I have only good things to say about Vancouver and grad school. Even though these first weeks have kept me so busy I can’t get a full night of shut-eye, I am loving every second of my life here… with one very large exception.
I miss Leo.
I’ve never felt Missing like this before. The Missing feels alive – like a cold, tentacled creature in my gut. It won’t stop turning over, latching onto my insides, pulling at them, disconnecting them and tying them in knots. Whenever the Missing goes quiet, and I think it might be sleeping, it will suddenly reach up my throat with a long arm, close off the air and fill the back of my mouth with its stale taste. It’s so large, that most days there’s no room left for food. But on other days, it’s furiously hungry, and I can’t stop feeding it thoughts of panic and uncertainty.
At no moment am I free from it; it is all-consuming and oppressive. It has attached a slender, duplicitous tentacle to the back of my brain, at the place just inside where the rounding of my skull attaches to my neck, and from there it murmurs and tugs ceaselessly.
The only thing that subdues the Missing long enough to sleep is prayer. I assume it’s because in prayer I’m speaking its same language of mysteries, the unknown beyond my corporeal efforts to plan and manage. The Missing hates rationality, and when I try to strategize, it becomes defiant – screaming doubts inside my head, throwing itself against the wall of my abdomen and jarring my body with the force of its weight. During these temper tantrums, the only thing that soothes it is a complete release of myself, is to whisper “faith. This is not forever. Patience and faith.”
My only issue with the Canadian consulate is that there seems to be little recognition of what it means to be a couple. Not only did I get the feeling that we were not evaluated together initially, but I’ve now been told that I cannot accompany our case from here on out because they’ve separated our cases, closed mine, and that the consulate no longer has any of my documents. I do hope that they don’t mean any of my documents since we applied with my student visa application on which he is my accompanying spouse; the reason for us going is my Master’s program; the bank account proving our financial stability is my bank account (by virtue of it being a US account); additional financial support would come from my parents; you get the idea…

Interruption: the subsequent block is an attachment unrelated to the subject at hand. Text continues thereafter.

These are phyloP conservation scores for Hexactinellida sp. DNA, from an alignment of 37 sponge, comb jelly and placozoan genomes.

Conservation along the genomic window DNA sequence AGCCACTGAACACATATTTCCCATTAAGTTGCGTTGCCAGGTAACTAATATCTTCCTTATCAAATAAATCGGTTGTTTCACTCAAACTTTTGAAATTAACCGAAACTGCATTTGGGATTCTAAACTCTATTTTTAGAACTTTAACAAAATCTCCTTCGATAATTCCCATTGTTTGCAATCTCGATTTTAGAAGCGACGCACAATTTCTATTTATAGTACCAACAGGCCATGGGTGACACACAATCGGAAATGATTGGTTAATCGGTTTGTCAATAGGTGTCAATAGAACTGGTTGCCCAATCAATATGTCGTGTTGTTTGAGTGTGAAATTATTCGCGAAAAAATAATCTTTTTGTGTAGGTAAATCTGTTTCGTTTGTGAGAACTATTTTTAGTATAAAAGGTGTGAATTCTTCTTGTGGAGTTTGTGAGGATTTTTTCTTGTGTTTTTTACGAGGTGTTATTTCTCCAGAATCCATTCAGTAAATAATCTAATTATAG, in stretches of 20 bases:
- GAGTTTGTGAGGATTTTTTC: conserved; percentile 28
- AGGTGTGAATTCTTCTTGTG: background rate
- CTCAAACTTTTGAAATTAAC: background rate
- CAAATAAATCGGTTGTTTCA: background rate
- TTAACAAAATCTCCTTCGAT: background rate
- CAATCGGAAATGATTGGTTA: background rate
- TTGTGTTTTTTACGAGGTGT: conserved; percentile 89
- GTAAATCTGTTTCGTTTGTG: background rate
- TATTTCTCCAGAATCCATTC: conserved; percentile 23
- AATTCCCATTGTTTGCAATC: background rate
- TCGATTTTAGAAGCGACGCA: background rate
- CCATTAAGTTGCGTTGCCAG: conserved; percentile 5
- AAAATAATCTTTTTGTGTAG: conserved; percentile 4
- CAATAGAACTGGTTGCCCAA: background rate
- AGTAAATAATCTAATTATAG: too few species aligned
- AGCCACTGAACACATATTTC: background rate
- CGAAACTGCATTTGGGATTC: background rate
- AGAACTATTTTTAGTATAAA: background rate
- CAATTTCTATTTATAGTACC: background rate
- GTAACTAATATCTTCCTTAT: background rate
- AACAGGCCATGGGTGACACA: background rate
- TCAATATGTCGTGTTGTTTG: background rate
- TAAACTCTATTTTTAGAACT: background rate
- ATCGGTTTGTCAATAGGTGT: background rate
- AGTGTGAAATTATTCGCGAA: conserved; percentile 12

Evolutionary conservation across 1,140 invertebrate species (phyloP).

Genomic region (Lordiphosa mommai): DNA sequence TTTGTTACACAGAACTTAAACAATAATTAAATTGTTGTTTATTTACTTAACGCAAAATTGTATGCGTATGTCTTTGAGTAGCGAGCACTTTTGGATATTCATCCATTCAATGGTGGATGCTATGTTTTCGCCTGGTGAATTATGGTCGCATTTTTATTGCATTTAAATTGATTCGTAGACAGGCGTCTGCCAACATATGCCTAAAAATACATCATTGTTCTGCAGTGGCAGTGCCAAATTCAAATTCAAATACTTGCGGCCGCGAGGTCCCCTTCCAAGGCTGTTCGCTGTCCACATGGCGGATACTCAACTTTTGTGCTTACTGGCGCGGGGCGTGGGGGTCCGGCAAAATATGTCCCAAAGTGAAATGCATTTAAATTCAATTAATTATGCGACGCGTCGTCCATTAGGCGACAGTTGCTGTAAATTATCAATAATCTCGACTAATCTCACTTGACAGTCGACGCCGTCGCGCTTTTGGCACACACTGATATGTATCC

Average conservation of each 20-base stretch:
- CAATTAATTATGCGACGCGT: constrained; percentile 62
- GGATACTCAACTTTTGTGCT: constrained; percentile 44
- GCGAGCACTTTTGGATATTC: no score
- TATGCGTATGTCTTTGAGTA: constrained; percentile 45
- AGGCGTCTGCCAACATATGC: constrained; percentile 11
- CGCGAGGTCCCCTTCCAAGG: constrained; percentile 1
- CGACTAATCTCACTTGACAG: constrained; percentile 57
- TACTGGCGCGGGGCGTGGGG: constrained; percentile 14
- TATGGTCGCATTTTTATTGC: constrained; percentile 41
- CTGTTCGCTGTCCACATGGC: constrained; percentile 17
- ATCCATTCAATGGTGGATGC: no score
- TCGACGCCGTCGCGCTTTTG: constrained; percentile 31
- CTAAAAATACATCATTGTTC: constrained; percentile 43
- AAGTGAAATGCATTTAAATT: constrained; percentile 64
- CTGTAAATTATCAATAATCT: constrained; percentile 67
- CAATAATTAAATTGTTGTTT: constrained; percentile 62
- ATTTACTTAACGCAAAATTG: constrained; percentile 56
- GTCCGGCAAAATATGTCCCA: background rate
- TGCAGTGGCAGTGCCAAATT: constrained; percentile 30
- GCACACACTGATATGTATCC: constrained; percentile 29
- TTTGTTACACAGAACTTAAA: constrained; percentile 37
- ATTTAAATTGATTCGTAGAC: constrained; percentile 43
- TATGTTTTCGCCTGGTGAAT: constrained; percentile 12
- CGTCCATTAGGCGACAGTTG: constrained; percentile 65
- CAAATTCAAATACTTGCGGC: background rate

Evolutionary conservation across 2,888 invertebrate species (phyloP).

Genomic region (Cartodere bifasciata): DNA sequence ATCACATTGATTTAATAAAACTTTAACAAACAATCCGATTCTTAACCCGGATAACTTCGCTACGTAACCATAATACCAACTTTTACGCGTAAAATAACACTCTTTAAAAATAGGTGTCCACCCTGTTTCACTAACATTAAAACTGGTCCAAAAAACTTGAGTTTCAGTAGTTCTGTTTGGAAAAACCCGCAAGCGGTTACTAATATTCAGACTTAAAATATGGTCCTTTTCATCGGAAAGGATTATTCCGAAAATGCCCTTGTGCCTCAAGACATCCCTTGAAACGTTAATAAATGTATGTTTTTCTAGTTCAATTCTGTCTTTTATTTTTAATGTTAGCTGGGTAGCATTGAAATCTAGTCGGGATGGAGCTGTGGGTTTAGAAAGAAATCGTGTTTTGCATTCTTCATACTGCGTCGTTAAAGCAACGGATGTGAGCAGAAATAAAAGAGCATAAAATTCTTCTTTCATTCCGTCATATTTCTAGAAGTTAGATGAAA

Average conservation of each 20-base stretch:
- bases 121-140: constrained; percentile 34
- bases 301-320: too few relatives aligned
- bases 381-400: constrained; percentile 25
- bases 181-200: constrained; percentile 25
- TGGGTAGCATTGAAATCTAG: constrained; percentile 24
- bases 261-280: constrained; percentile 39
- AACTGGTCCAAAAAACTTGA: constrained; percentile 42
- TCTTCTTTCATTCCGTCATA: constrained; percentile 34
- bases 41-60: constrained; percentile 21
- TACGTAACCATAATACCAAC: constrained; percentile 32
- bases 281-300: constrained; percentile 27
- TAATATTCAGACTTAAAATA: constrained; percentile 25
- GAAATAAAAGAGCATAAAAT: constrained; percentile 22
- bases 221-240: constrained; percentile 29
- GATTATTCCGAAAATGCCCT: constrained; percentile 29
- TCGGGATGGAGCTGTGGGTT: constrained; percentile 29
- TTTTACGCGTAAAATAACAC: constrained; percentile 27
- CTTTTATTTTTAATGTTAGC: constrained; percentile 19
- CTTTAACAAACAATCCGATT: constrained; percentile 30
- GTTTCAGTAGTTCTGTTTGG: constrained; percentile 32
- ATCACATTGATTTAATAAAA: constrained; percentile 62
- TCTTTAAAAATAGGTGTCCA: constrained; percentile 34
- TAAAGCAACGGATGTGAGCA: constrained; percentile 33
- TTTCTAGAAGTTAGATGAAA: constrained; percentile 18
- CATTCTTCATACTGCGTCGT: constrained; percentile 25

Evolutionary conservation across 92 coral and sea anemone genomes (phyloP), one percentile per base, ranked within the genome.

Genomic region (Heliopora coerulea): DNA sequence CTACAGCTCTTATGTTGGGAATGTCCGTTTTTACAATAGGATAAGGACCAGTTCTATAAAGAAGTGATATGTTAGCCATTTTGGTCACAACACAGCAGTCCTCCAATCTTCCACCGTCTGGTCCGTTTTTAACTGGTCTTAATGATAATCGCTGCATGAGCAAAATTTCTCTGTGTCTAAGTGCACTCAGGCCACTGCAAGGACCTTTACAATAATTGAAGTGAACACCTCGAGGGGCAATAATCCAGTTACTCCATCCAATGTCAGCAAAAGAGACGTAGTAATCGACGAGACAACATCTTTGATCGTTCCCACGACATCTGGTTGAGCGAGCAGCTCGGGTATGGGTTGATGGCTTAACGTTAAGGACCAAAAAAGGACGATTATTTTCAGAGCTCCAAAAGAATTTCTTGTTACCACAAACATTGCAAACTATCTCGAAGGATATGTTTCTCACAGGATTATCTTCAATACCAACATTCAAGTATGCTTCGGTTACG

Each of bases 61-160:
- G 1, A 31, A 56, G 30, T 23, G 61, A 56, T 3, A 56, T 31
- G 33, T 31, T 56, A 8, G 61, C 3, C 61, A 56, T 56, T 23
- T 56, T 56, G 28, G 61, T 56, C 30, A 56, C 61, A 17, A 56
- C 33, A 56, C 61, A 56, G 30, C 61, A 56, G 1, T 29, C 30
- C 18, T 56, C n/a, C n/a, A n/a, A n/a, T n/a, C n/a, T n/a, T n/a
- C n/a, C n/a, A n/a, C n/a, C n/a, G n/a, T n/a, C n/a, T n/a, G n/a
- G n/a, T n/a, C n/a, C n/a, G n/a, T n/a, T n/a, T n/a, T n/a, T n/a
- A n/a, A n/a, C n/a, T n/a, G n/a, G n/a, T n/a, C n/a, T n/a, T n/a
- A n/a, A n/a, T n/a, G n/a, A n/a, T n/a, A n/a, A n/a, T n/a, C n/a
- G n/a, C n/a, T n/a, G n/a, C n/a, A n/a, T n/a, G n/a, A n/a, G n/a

I’ve said it before: the whole of a human being is not captured in a snapshot of their “paper life.” My husband is entirely unimpressive on paper, while I am no lightweight. I would argue that our flesh-and-bone lives, however, are very much reversed. He is in many ways so much more enlightened than I am – just a truly solid human being. I, on the other hand, tend to be a pain in the ass.
The fact of the matter is that almost no rich nation – evaluating the paper person – would give Leo a visa independently! But he’s not going anywhere alone; we’re a married, pledged-for-life, in-sickness-and-in-health, ‘til-death-do-us-part couple!
I keep hearing that conversation with the visa officer in my head: “I told you, I’m not concerned about you.” Do they think I could stay here without Leo? The only thing keeping me sane is that I stubbornly believe my husband will be here with me next month!
This also puts Leo in the position of having to be his own advocate, and if he has one serious deficit it is that he is a terrible advocate for himself.
A Brazilian friend once told me about some such theorist who said that North Americans have a “who do you think you are?!” attitude, which Latin Americans (and, in particular, Brazilians) rephrase as, “who do you think you’re talking to?!” If I understand this correctly, it means that, for North Americans, there are standards that apply to everyone, while Latin Americans take an exceptionalist view; some people are above the laws of the “little people.”
I am quite sure that my husband has always thought himself as among the “little people,” which means that aside from never receiving any privileges, he wholly expects to be disadvantaged. When I tell him to request the same treatment as anyone else – like, “Pumpkin, anyone can go into the consulate and ask about the status of their case” – he doesn’t view these actions as rights but rather as privileges that he cannot possibly access.
We’re also toying with the idea of moving his flight (now scheduled for the beginning of October) into late October or November. The consulate said that they would likely have the information necessary to proceed by mid-September (late September “at the latest”), but we haven’t heard anything yet. They also have yet to request a medical clearance check-up – which takes a few weeks – so it looks like almost any way we slice it, he won’t have a visa in time for his current flight. All of this has enormous fall out in our emotional, professional, and financial lives, but I’ve totally run out of ideas. I just don’t know what to do.